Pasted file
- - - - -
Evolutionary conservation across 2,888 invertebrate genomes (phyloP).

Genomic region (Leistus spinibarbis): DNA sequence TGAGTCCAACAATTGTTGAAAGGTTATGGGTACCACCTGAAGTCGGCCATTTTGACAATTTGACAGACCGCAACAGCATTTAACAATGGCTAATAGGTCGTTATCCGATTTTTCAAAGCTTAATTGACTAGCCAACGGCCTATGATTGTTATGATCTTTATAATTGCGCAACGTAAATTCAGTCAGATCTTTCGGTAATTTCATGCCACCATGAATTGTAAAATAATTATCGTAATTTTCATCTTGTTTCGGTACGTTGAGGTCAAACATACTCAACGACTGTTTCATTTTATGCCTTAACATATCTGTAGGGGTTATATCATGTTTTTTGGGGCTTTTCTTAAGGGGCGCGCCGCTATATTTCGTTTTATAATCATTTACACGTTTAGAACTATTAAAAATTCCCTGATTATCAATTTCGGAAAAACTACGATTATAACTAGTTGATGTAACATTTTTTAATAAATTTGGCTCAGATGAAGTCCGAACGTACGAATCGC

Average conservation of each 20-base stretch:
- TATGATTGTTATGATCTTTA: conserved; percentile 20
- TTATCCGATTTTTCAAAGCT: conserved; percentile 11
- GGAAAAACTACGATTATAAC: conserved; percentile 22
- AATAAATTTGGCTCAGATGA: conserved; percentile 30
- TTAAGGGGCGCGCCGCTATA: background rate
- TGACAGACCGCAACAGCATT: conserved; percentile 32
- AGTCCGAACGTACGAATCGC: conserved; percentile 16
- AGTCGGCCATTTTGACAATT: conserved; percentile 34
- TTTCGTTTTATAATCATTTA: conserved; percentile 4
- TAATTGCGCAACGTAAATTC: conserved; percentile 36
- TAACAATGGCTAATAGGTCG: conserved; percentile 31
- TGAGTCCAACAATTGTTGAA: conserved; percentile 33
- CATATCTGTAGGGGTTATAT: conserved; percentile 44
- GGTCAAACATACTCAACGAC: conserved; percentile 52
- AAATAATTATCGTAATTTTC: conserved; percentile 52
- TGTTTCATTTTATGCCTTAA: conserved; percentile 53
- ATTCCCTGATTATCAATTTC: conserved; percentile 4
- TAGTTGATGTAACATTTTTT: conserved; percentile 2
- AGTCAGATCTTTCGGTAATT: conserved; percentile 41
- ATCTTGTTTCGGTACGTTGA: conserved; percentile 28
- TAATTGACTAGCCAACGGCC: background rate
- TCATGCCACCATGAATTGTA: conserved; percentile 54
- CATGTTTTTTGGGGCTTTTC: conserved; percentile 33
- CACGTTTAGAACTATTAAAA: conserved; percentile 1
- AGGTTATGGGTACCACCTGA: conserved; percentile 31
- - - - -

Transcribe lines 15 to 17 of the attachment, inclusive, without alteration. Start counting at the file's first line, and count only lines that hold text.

- TGAGTCCAACAATTGTTGAA: conserved; percentile 33
- CATATCTGTAGGGGTTATAT: conserved; percentile 44
- GGTCAAACATACTCAACGAC: conserved; percentile 52